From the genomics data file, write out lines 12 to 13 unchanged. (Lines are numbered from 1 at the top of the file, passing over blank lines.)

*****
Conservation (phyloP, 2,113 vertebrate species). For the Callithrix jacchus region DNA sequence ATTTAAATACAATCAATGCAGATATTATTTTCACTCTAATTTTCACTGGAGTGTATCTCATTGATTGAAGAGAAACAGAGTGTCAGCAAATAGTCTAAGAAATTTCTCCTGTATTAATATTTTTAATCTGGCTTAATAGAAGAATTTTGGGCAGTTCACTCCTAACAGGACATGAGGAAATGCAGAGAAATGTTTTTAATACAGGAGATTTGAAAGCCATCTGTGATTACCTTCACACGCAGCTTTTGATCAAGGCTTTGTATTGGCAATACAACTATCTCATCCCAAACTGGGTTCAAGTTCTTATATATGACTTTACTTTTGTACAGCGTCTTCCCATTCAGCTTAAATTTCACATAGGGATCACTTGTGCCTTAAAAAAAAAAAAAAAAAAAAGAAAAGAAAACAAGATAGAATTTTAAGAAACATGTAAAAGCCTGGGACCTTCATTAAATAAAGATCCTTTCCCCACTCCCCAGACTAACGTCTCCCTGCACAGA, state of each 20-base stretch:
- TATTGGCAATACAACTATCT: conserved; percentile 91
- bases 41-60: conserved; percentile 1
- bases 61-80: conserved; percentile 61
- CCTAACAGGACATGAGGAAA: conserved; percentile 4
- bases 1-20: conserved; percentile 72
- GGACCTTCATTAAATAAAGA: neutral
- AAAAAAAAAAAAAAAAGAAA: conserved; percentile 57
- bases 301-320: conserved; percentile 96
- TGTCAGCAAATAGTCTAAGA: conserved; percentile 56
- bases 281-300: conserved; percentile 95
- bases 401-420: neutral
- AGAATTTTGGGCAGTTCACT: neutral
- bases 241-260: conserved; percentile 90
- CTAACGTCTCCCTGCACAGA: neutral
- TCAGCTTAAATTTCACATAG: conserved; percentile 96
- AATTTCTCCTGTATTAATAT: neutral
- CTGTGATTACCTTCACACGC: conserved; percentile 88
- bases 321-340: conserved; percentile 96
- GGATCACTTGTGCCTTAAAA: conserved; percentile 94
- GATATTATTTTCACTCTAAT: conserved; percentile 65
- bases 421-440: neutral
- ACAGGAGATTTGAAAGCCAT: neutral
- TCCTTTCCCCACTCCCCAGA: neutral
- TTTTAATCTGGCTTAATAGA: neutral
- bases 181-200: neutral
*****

- bases 401-420: neutral
- AGAATTTTGGGCAGTTCACT: neutral